A day after he announced he would be running for mayor via YouTube video, Anthony Weiner was out early Thursday, greeting commuters at 125th Street and Malcolm X Boulevard in Harlem. NY1's Josh Robin filed the following report.
On his first day on a mobbed stump, Anthony Weiner seemed to have a lot of things to say sorry for.
The commotion he's causing, for one, and, of course, for what he did over the Internet.
He insisted it's behind him, but also admitted that more pictures may emerge.
More than once, he seemed to be offering mea culpas in advance, through a jaw often clenched tight.
"I've apologized many times over, and I've apologized to individual voters. I've apologized to my wife," he said. "I think I might be doing apologies."
He found a forgiving crowd in Harlem.
"He's a human being. Come on. We make mistakes," said one woman who said she would vote for him.
Others have doubts.
Governor Andrew Cuomo was asked Wednesday by a Syracuse newspaper what his reaction would be to Weiner in City Hall. "Shame on us," was Cuomo's reply.
An aide insisted that Cuomo was joking, although that's not what the governor said when NY1 asked him.
"I don't have an official position in the mayor's race, and I'm going to leave it at that," Cuomo said.
Weiner said he came to Harlem as his first place to stop because this is where he last campaigned for mayor, back in 2005, when he placed second in that year's Democratic primary.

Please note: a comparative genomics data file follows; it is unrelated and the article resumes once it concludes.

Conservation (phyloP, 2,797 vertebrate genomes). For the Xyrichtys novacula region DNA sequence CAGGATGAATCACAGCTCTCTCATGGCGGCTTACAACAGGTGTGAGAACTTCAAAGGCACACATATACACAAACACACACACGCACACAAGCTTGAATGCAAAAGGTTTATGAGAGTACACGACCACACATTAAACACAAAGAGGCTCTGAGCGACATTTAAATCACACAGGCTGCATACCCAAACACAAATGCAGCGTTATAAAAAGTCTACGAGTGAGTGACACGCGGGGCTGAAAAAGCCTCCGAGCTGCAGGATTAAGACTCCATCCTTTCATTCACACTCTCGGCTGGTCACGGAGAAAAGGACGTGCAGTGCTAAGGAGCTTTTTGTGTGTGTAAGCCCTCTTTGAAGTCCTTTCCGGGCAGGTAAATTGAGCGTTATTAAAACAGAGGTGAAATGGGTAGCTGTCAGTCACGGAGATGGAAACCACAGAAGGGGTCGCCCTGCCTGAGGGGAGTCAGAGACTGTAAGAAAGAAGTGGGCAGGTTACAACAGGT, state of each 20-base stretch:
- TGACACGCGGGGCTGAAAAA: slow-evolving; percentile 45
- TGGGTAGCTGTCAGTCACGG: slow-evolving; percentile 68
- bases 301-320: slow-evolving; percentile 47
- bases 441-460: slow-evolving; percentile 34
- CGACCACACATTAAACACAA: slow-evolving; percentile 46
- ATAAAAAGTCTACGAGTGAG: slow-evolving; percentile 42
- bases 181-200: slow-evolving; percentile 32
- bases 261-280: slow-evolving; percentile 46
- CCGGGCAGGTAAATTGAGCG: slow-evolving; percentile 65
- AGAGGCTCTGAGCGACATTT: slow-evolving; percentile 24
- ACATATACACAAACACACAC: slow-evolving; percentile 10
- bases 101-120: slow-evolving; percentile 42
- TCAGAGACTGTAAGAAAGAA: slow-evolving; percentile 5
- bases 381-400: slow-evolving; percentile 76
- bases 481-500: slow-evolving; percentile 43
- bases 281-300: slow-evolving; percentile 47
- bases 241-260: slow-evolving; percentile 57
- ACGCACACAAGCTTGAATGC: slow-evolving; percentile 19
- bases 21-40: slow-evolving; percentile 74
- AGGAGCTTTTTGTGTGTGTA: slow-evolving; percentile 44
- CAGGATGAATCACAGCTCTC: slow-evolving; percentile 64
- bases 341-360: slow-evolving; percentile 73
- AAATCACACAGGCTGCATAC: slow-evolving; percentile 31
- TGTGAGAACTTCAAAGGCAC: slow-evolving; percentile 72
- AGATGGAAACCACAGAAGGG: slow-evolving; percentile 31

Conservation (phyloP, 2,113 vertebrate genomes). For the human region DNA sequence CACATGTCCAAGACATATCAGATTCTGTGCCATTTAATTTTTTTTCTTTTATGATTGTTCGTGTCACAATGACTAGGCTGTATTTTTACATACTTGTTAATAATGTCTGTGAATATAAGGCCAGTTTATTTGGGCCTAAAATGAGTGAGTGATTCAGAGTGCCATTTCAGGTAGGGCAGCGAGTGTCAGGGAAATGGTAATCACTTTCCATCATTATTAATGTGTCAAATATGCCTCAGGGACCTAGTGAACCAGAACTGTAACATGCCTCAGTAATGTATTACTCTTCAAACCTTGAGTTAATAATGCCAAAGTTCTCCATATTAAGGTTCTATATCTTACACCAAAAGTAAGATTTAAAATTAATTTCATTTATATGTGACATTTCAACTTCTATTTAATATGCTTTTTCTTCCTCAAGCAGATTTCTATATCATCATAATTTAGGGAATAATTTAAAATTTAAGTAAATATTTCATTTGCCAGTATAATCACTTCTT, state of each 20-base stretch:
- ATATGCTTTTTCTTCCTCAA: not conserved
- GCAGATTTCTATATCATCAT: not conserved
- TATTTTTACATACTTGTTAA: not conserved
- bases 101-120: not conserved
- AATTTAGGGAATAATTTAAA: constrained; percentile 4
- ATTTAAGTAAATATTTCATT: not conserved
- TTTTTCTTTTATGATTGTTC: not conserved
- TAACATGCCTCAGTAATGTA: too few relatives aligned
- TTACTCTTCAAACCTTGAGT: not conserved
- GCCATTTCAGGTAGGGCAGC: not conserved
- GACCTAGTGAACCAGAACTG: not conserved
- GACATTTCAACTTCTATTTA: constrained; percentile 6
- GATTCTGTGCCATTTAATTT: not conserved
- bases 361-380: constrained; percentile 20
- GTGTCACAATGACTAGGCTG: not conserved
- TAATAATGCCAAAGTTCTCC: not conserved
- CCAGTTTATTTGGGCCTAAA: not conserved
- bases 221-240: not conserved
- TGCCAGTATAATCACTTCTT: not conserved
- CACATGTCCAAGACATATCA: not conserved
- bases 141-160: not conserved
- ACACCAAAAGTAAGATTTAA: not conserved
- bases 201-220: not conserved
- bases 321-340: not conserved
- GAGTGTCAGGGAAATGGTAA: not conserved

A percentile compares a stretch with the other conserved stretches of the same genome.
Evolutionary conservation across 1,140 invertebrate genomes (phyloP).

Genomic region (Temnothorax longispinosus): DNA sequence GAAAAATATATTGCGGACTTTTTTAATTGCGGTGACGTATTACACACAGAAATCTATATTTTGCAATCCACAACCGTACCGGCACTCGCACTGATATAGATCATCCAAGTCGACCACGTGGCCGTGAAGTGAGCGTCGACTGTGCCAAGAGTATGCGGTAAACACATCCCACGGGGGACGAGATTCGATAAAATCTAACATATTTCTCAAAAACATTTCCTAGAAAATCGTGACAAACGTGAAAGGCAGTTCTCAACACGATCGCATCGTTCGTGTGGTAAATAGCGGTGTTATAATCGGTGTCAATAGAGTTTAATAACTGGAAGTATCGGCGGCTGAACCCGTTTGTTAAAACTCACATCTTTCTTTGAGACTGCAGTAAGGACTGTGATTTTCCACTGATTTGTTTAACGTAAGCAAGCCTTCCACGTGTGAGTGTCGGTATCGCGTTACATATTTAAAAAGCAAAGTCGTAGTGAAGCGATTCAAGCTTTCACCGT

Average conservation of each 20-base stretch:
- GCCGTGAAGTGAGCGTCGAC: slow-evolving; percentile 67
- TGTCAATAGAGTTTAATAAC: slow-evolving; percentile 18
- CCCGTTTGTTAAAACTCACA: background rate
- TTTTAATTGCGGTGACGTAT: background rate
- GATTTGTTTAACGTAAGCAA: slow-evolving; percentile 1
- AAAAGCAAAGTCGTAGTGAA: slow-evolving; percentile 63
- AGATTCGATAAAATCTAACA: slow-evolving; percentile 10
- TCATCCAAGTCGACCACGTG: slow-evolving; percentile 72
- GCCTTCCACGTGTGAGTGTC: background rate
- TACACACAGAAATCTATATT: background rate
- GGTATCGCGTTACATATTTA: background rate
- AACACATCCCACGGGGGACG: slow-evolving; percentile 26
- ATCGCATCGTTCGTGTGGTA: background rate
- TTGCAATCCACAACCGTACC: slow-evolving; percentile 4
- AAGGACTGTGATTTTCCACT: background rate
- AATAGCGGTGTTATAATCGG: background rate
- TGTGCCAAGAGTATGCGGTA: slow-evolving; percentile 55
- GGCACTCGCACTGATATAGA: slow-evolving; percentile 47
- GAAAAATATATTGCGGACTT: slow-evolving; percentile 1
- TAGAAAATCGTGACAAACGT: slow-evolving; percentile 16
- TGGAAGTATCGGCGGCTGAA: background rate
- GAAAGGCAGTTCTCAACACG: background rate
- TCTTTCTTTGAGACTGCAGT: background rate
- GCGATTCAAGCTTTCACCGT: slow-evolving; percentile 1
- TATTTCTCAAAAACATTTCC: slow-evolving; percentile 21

He's relying on many of those old policies from eight years ago, with even his campaign themes a holdover, although his website looked oddly small town.
Turns out, it was Pittsburgh you saw on the site. Weiner's team quietly fixed it by the day's end, with his website team saying sorry this time.
Back in the real New York, Weiner fielded questions on stop-and-frisk and education, took a pass on rendering judgment on rival Christine Quinn and seemed pleased that queries about sexting came only from the reporters.
He also said that this bid for mayor is real, not about image rehab.
"This is not a new thing that I just woke up with," he said. "It's something I've been working on my entire life, and I hope that I get a chance to talk to citizens about the issues they care about."
Then, he was off. He boarded a southbound train, where a fellow straphanger told him to stay off the Internet. Weiner thanked her.